Published On: Fri, Apr 3rd, 2020

Everyday bakes to… Showstopper cakes!

With a few small tweaks, you can take your everyday bakes to the next level with these clever recipes by Mich Turner MBE.

The bank holiday Easter weekend is the perfect time to begin the social calendar – a time to invite family and friends for coffee as the first flowers bloom and the weather is finally a little warmer and certainly brighter.

Everyday Bakes

Everyday bakes: Marbled Easter biscuits

The traditional Easter biscuit is a lightly spiced butter biscuit with currants, dredged with sugar and eaten plain with tea or coffee. I like to make these simple iced biscuits for added colour and flavour.

easter biscuits Everyday Bakes

Makes 30-40

For the biscuits

200g (7oz) unsalted butter, softened

200g (7oz) golden caster sugar

1 medium free-range egg, beaten

1 tsp vanilla powder or 2 tsp vanilla bean paste

400g (14oz) plain flour, plus extra for dusting

1 heaped tsp baking powder

For the glace icing

300g (11oz) icing sugar

2-4 tbsp lemon, lime or orange juice yellow, green and orange food colouring gels

To make the biscuits

1. Cream the butter and sugar together in a stand mixer until light and fluffy.

2. Add the beaten egg and vanilla until fully incorporated, then add the flour and baking powder. Mix just until the dough comes together. Wrap in clingfilm and chill for 30 minutes.

3. Preheat the oven to 200°C/Gas Mark 4. Line a baking tray with nonstick baking paper.

4. Knead the dough on a lightly floured work surface, then roll out gently to a thickness of 3-4mm (1/8in). Stamp out shapes using Easter-shaped cutters. Place on the prepared baking tray, leaving a little space between the biscuits.

5. Bake for 8-10 minutes until lightly golden brown on the edges. Remove from the oven, leave to cool for a few minutes, then lift onto a wire rack with a palette knife to cool completely.

To make the glace icing

Mix the icing sugar with the lemon, lime or orange juice to a free-flowing consistency, but not too stiff or too runny. Divide into 4 bowls and colour 3 of the bowls yellow, green and orange, leaving one white.

To decorate the biscuits

1. Spoon the coloured icing into 4 piping bags. Place the biscuits on a wire rack over a sheet of non-stick baking paper.

2. Working one colour at a time, snip the end off the piping bags and gently swizzle icing over the biscuits. Take the next colour and fill in more of the biscuit. Repeat until all the colours are used and the biscuits are covered.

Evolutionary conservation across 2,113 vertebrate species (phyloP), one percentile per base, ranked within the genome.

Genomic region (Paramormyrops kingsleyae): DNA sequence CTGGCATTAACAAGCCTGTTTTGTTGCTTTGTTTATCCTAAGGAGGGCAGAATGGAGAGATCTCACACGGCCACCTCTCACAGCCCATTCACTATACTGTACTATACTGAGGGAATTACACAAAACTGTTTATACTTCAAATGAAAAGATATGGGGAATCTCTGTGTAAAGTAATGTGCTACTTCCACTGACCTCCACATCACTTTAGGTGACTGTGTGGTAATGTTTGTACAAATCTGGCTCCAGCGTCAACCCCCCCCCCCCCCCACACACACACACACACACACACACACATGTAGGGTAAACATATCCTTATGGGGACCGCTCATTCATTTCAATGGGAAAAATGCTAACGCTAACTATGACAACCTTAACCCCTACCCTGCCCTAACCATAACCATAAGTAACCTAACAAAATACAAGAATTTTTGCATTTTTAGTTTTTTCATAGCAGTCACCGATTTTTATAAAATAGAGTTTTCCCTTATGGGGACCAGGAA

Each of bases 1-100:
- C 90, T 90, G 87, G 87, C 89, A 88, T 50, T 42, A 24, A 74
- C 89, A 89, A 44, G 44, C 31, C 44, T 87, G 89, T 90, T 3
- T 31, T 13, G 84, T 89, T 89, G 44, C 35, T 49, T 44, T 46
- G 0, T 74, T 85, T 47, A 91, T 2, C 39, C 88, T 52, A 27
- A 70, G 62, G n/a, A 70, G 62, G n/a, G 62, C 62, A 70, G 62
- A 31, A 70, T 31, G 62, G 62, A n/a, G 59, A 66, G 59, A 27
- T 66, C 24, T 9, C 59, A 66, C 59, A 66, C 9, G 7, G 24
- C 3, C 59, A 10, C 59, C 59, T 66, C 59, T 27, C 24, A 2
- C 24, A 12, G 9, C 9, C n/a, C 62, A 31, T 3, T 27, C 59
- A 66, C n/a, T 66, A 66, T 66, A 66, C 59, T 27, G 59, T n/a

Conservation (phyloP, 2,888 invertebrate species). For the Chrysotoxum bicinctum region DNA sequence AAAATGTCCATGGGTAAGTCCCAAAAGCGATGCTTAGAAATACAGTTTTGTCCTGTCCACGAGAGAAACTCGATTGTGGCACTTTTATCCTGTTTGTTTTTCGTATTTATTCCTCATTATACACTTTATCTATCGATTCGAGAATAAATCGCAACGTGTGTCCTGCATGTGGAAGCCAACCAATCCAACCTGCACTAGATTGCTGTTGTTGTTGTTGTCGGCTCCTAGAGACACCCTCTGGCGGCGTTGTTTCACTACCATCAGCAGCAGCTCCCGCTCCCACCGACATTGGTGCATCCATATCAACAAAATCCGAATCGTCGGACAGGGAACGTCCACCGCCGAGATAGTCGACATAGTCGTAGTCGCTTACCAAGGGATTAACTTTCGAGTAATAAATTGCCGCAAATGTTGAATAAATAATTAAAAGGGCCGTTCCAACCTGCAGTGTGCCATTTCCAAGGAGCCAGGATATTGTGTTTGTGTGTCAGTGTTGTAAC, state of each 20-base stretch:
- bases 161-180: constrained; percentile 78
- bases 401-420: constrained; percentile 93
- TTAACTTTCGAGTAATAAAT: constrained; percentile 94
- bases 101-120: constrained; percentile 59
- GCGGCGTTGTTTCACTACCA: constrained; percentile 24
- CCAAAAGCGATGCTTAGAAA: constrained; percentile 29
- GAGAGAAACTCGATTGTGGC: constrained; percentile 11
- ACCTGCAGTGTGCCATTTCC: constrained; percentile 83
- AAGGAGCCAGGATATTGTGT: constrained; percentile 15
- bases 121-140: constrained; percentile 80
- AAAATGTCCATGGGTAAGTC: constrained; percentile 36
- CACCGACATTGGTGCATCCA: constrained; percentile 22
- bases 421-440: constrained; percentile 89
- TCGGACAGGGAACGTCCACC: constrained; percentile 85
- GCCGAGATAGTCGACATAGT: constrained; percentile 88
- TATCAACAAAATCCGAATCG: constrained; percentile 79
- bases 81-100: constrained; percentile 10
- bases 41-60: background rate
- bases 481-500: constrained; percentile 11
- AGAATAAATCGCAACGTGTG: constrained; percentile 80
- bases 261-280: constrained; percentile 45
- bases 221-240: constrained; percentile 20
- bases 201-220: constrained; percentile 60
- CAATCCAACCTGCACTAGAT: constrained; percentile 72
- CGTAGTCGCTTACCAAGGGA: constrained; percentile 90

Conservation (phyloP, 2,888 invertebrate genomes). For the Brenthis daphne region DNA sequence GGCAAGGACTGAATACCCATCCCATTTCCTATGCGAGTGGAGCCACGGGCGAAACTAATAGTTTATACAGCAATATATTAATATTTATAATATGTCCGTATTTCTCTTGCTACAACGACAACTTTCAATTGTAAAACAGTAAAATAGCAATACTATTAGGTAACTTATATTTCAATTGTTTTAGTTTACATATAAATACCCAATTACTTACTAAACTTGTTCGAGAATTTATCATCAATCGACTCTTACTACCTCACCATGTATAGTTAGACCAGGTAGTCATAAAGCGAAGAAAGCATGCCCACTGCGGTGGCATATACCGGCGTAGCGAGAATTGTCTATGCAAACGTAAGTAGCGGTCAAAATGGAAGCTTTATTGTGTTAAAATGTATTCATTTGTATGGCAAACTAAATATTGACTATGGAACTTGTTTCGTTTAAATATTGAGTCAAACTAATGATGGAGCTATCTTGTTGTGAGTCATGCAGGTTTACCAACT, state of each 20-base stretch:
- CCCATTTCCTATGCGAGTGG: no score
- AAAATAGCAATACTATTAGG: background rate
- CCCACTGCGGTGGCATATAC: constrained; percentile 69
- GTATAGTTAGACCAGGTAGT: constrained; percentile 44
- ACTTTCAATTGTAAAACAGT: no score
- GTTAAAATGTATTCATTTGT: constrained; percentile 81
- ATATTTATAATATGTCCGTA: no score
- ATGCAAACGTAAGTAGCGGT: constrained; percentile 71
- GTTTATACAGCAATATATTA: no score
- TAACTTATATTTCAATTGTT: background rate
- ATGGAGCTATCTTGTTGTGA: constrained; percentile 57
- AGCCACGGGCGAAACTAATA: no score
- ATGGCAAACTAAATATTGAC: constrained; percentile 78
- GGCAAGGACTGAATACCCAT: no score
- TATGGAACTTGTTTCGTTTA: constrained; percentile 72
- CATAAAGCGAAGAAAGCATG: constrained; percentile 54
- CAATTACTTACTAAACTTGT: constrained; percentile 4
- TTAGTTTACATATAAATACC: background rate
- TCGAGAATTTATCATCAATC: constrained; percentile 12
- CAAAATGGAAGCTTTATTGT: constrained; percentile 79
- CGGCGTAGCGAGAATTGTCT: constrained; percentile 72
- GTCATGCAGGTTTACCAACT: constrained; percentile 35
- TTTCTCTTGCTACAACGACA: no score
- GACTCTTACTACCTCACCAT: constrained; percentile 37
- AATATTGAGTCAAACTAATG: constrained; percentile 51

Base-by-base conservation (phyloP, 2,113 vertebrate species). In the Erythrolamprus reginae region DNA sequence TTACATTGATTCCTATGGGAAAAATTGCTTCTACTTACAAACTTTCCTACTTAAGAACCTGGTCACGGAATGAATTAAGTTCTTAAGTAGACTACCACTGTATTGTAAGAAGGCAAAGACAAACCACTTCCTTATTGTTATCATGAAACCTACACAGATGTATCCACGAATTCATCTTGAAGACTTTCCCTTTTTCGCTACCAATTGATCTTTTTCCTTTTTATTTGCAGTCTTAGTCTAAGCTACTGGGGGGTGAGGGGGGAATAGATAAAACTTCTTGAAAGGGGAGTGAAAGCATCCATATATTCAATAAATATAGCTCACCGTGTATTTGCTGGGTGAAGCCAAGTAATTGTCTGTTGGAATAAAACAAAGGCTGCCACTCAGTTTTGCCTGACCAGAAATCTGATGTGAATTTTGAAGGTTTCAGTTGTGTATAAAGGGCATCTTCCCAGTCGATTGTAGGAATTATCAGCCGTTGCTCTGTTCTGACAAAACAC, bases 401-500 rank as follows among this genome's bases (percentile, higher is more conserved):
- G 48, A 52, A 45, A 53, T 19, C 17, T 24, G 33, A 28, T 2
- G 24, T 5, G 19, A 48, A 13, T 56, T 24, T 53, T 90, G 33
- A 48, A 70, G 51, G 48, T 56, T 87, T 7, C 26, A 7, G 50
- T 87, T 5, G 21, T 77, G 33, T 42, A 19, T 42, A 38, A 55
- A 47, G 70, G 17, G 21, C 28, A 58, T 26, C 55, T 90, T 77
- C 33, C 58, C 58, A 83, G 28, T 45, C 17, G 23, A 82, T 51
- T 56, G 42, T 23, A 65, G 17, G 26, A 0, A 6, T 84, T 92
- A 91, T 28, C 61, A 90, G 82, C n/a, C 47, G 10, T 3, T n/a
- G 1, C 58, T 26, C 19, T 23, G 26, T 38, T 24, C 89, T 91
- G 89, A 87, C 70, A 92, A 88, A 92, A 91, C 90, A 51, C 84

3. Use a cocktail stick to gently marble the icing and clean around the edge of each biscuit. Leave to set. The biscuits will keep for up to 14 days once decorated if they are stored in a cake box or lightly sealed container.

Showstopper: Hand-decorated Easter biscuits

These fully hand-decorated Easter biscuits are a fabulous way to showcase your skill and creativity. Cute, fresh, fun and frivolous, they bring joy and a sunny smile to your Easter table. They can be presented individually as gifts or even made into an Easter wreath.

Everyday Bakes easter

Makes 30-40

1 quantity of Easter biscuits (see recipe, above)

For the decorations

coloured sugarpaste (allow 30g (1¼oz) per biscuit)

royal icing in different colours sugar flowers (optional)

colour dusts mixed with a little rejuvenator spirit or cooled, boiled water, for painting (optional) yellow coloured gum paste

To decorate the biscuits

1. Once the biscuits are cool, roll out different colours of sugarpaste. Cut out shapes using the same cutters as you used for the biscuits.

2. Dot royal icing on the biscuits and fix the sugarpaste cut-outs in position.

3. Add extra coloured hand-piped pearls around the edge of the biscuits using a No.2 nozzle and your chosen coloured royal icing.

4. For the daisies – pipe a series of white pearls joined together with a yellow centre.

5. For the chicks – pipe the eyes and feet with black royal icing and add a hand-piped orange beak.

6. For the swirls – starting at the centre of the biscuit, with one colour, hand pipe a thick swirl to the outer edge. Fill between with a second swirl in a contrasting colour.

7. For the daffodils – hand mould the daffodils from yellow coloured gum paste using a daffodil cutter. Leave to dry overnight. Blend the colour dusts with the rejuvenator spirit or water and brush long leaves and stems onto the biscuit. Fix the daffodils in position with royal icing.

8. For the buttercups – make tiny yellow 3-petal bud flowers from sugarpaste and leave to firm. Pipe 3 green leaves using a leaf-nozzle and position the flowers in the centre. The biscuits will keep for up to 14 days once decorated if they are stored in a cake box or lightly sealed container.